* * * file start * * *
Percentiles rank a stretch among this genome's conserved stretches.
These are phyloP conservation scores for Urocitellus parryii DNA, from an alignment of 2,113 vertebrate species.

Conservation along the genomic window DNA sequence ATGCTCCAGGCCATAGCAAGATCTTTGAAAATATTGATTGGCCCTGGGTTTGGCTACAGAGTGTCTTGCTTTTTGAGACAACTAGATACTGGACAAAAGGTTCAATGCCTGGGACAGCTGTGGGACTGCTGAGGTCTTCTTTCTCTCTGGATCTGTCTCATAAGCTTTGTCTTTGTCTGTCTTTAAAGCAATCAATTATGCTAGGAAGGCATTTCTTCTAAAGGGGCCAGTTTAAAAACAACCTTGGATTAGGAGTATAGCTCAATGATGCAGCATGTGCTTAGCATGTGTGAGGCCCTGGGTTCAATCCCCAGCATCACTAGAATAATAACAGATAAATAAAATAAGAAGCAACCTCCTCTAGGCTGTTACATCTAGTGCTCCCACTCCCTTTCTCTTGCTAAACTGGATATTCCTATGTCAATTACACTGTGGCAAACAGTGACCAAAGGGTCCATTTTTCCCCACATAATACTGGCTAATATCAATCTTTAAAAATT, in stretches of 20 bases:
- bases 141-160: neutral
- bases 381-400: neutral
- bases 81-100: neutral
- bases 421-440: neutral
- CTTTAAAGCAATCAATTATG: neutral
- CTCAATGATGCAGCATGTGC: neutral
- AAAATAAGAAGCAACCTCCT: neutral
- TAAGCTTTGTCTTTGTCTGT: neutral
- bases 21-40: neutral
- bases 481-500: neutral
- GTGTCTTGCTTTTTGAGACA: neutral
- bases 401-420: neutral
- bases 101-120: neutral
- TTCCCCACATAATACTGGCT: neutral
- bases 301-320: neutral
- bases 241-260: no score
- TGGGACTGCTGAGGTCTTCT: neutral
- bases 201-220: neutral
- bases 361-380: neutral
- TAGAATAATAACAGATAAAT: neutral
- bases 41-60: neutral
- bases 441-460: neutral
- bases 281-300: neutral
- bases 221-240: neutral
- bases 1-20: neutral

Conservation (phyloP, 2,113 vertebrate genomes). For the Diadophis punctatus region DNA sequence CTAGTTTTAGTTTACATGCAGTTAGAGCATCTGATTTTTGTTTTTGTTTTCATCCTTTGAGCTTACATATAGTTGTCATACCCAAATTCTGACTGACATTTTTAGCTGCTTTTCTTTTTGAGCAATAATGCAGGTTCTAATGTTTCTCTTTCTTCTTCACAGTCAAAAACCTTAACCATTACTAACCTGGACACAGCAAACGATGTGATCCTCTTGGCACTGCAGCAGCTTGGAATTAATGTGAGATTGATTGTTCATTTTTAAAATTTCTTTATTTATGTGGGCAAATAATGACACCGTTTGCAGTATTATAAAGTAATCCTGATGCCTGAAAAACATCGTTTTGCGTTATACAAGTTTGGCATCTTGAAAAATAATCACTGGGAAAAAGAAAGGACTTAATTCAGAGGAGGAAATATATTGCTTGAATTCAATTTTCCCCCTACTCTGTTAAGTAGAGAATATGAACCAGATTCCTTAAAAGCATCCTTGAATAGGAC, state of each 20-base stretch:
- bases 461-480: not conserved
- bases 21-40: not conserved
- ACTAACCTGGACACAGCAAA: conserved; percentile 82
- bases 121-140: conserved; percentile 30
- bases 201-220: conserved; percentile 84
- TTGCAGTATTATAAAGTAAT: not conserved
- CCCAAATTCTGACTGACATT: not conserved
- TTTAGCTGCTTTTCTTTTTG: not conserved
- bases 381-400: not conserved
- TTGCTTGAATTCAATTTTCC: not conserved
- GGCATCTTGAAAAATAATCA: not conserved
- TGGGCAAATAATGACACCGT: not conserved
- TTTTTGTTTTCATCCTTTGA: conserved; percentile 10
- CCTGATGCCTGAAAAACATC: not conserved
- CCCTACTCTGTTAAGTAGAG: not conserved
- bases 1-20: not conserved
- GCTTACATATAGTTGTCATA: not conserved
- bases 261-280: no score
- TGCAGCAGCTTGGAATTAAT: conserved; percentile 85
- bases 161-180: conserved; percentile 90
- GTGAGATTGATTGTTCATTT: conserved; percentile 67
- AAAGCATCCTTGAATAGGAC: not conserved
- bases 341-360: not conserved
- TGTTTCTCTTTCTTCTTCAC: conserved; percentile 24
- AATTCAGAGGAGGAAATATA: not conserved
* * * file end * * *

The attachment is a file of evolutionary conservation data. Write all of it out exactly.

Percentiles rank a stretch among this genome's conserved stretches.
These are phyloP conservation scores for Urocitellus parryii DNA, from an alignment of 2,113 vertebrate species.

Conservation along the genomic window DNA sequence ATGCTCCAGGCCATAGCAAGATCTTTGAAAATATTGATTGGCCCTGGGTTTGGCTACAGAGTGTCTTGCTTTTTGAGACAACTAGATACTGGACAAAAGGTTCAATGCCTGGGACAGCTGTGGGACTGCTGAGGTCTTCTTTCTCTCTGGATCTGTCTCATAAGCTTTGTCTTTGTCTGTCTTTAAAGCAATCAATTATGCTAGGAAGGCATTTCTTCTAAAGGGGCCAGTTTAAAAACAACCTTGGATTAGGAGTATAGCTCAATGATGCAGCATGTGCTTAGCATGTGTGAGGCCCTGGGTTCAATCCCCAGCATCACTAGAATAATAACAGATAAATAAAATAAGAAGCAACCTCCTCTAGGCTGTTACATCTAGTGCTCCCACTCCCTTTCTCTTGCTAAACTGGATATTCCTATGTCAATTACACTGTGGCAAACAGTGACCAAAGGGTCCATTTTTCCCCACATAATACTGGCTAATATCAATCTTTAAAAATT, in stretches of 20 bases:
- bases 141-160: neutral
- bases 381-400: neutral
- bases 81-100: neutral
- bases 421-440: neutral
- CTTTAAAGCAATCAATTATG: neutral
- CTCAATGATGCAGCATGTGC: neutral
- AAAATAAGAAGCAACCTCCT: neutral
- TAAGCTTTGTCTTTGTCTGT: neutral
- bases 21-40: neutral
- bases 481-500: neutral
- GTGTCTTGCTTTTTGAGACA: neutral
- bases 401-420: neutral
- bases 101-120: neutral
- TTCCCCACATAATACTGGCT: neutral
- bases 301-320: neutral
- bases 241-260: no score
- TGGGACTGCTGAGGTCTTCT: neutral
- bases 201-220: neutral
- bases 361-380: neutral
- TAGAATAATAACAGATAAAT: neutral
- bases 41-60: neutral
- bases 441-460: neutral
- bases 281-300: neutral
- bases 221-240: neutral
- bases 1-20: neutral

Conservation (phyloP, 2,113 vertebrate genomes). For the Diadophis punctatus region DNA sequence CTAGTTTTAGTTTACATGCAGTTAGAGCATCTGATTTTTGTTTTTGTTTTCATCCTTTGAGCTTACATATAGTTGTCATACCCAAATTCTGACTGACATTTTTAGCTGCTTTTCTTTTTGAGCAATAATGCAGGTTCTAATGTTTCTCTTTCTTCTTCACAGTCAAAAACCTTAACCATTACTAACCTGGACACAGCAAACGATGTGATCCTCTTGGCACTGCAGCAGCTTGGAATTAATGTGAGATTGATTGTTCATTTTTAAAATTTCTTTATTTATGTGGGCAAATAATGACACCGTTTGCAGTATTATAAAGTAATCCTGATGCCTGAAAAACATCGTTTTGCGTTATACAAGTTTGGCATCTTGAAAAATAATCACTGGGAAAAAGAAAGGACTTAATTCAGAGGAGGAAATATATTGCTTGAATTCAATTTTCCCCCTACTCTGTTAAGTAGAGAATATGAACCAGATTCCTTAAAAGCATCCTTGAATAGGAC, state of each 20-base stretch:
- bases 461-480: not conserved
- bases 21-40: not conserved
- ACTAACCTGGACACAGCAAA: conserved; percentile 82
- bases 121-140: conserved; percentile 30
- bases 201-220: conserved; percentile 84
- TTGCAGTATTATAAAGTAAT: not conserved
- CCCAAATTCTGACTGACATT: not conserved
- TTTAGCTGCTTTTCTTTTTG: not conserved
- bases 381-400: not conserved
- TTGCTTGAATTCAATTTTCC: not conserved
- GGCATCTTGAAAAATAATCA: not conserved
- TGGGCAAATAATGACACCGT: not conserved
- TTTTTGTTTTCATCCTTTGA: conserved; percentile 10
- CCTGATGCCTGAAAAACATC: not conserved
- CCCTACTCTGTTAAGTAGAG: not conserved
- bases 1-20: not conserved
- GCTTACATATAGTTGTCATA: not conserved
- bases 261-280: no score
- TGCAGCAGCTTGGAATTAAT: conserved; percentile 85
- bases 161-180: conserved; percentile 90
- GTGAGATTGATTGTTCATTT: conserved; percentile 67
- AAAGCATCCTTGAATAGGAC: not conserved
- bases 341-360: not conserved
- TGTTTCTCTTTCTTCTTCAC: conserved; percentile 24
- AATTCAGAGGAGGAAATATA: not conserved